Red Devils sizzle at state
Members of the BPA club and speech team return with meet honors
Last updated 3/9/2022 at 2:45pm | View PDF
Hinsdale Central sophomore Samir Keswani has done computer programming since age 7. But he wasn't familiar with the Python language before joining the school's Business Professionals of America club this year.
Keswani demonstrated he's a quick learner by earning second place in the Python event at the BPA-IL State Leadership Conference Feb. 23-26 at Willowbrook High School, and qualifying for BPA nationals in May in the process.
Keswani said he was just hoping to make friends through BPA and that the medal is icing on the cake.
"My main goal was honestly to meet new people," he said.
Leveraging his computer science studies at Central, Keswani was able to learn the Python language to communicate instructions to a computer.
"The complicated part is being able to break it down in a way a computer can understand," he said. "Python is pretty general, and it can be used in a lot of different programs."
Execution and speed matter most in the competition. Programmers have 90 minutes, but Keswani said he finished well before time expired.
"It's basically a rubric," he said. "How fast you turn it in is a factor."
"As long as you know what you're doing, it's relatively easy and not that difficult," Keswani added.
Among Central's other qualifiers for the BPA national conference were first-place winners Annette Ciupek in advanced interview skills, Priya Dhananjaya in integrated office applications, and the trio of Annie Ascher, Gigi Gottfried and Cece Lynch as the global marketing team. Seventeen other students qualified by placing between second and fifth in their disciplines.
Keswani spoke of the strong camaraderie on the team.
"On the bus home, we were all discussing how we could have done better," he said.
Community service is also a central element of BPA.
"Everyone that competes has to contribute in charitable way. I held a toy drive with my mom," Keswami related. "It feels good that we were able to give back."
The critical thinking and problem-solving skills he's acquired through the BPA are highly versatile, he said - beyond the fact that he's employed Python to automate the lights in his bedroom.
Keswani said he's eager to try other disciplines available and further broaden his abilities.
"I want to take advantage of how many options BPA really has. It very well could determine my career," he said.
Speech team places sixth
Central seniors Jack Huber and Nico Kiperman found the judges' funny bones in their last IHSA speech state final.
The pair took first place for humorous duet acting at the event Feb. 18-19 in Peoria and helped Central earn sixth place as a team.
Kiperman said his close friendship with Huber was a integral factor.
"I think definitely our key to success was just our connection," he said. "Our chemistry together when performing is just unmatched. We just get each other on such a deep level."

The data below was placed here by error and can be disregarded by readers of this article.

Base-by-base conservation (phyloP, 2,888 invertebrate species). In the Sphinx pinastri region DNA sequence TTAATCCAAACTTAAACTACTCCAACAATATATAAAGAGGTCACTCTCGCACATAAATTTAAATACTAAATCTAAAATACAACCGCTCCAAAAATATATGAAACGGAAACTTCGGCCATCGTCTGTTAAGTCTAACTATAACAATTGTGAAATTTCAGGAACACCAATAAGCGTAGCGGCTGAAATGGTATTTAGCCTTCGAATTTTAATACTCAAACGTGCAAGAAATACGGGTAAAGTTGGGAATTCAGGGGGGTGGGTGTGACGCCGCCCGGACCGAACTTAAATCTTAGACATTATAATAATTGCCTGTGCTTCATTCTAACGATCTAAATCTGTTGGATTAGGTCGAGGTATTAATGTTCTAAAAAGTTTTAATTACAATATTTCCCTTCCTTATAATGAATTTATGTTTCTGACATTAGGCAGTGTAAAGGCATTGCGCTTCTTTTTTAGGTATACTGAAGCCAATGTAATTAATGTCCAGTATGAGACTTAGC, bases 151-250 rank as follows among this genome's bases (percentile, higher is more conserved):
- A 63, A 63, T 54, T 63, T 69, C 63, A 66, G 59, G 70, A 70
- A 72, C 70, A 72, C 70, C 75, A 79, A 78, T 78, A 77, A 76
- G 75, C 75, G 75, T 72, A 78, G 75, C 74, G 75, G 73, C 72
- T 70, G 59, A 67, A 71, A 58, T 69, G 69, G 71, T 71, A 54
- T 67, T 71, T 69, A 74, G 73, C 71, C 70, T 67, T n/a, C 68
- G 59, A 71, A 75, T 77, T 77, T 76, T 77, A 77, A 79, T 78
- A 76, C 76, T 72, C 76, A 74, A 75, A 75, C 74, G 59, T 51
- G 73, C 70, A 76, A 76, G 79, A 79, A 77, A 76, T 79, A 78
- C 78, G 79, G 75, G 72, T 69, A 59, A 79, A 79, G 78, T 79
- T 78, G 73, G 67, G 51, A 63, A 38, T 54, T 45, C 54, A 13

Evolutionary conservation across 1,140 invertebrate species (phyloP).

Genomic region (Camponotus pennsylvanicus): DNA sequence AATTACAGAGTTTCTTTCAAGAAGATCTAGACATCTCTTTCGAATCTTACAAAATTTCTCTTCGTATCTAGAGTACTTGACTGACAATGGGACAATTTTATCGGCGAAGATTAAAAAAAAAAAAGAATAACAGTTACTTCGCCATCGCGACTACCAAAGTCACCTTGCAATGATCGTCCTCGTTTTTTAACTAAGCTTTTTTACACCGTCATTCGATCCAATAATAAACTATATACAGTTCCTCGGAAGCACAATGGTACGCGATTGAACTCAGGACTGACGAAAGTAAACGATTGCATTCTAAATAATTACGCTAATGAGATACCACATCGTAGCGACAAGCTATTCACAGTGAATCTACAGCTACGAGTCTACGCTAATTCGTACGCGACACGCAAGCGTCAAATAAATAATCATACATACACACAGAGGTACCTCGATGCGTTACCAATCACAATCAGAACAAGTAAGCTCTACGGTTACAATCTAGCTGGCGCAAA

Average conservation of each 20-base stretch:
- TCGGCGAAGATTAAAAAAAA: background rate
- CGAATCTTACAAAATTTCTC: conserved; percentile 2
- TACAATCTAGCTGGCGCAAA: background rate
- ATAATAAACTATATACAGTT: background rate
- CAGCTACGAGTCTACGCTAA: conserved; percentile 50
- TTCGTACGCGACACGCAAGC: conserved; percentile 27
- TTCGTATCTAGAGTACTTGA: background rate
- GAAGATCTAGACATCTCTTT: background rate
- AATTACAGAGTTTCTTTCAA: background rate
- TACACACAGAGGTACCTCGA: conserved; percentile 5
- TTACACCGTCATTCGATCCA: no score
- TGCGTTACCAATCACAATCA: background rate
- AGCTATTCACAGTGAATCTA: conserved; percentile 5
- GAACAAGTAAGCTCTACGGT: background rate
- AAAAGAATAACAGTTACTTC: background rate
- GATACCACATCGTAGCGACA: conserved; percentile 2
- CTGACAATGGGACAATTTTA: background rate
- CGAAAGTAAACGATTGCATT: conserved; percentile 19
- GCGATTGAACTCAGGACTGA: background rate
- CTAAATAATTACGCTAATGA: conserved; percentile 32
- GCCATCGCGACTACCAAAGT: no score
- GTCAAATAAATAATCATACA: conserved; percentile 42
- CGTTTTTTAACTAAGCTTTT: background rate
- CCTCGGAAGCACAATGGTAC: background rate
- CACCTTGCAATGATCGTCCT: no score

They acted out a skit about a job interview in which Huber plays a job seeker, but things go sideways when interviewer Kiperman takes on the character of a psychiatrist. Huber said the several-minute exchange felt very natural.
"We were able to actually talk to each while we're doing it, not just as characters within the script," Huber said.
"It's really wacky and fun," Kiperman added.
A speech coach provided the original script, which they refined.
"We added more nuanced movements and reactions. That, I think, is what was able to set us apart," Kiperman said.
Taking first was still a shock.
"That was really crazy just because it was some of the toughest competition that we had seen all year," he related.
Mission accomplished, Huber said.
"We kind of made this our goal freshman year, and we worked really hard this year to make sure it came to fruition," said Huber, who also earned fifth place individually in dramatic interpretation.
Kiperman, who cites comedian John Mulaney as one of his influences, recalled a Central duo winning the humorous acting category three years ago.
"Being able to fully realize that dream with (Huber) just really felt good," he said.
Huber said being part of speech "was the best decision I made because of the interpersonal skills and the confidence I now have talking with a group of people."
Kiperman said the final act worked our perfectly.
"It was exactly the way I wanted to end it," he remarked.
Junior Ajay Gupta was in "disbelief" when he realized he had captured first place in extemporaneous speaking at the IHSA state speech competition.
"I didn't expect to win, certainly," he said. "It really feels like a culmination of a lot of work over the years."
Those competing in the event are given a timely topic and 30 minutes to prepare a seven-minute talk about it. His subject: the Russian invasion of Ukraine.
He credited his teammates and coaches for their support and said the nerves he feels initially give way to adrenaline.
"Personally, I just really enjoy the event, which makes it easy to practice and get better at," he said.
The self-described news follower appreciates the added motivation to stay on top of current events.
"(Extemporaneous speaking) equips you with the ability to be more aware of the world and to carry yourself with confidence."
The team finished third in the performance in the round event and Tess McArdle finished sixth in the humorous interpretation event.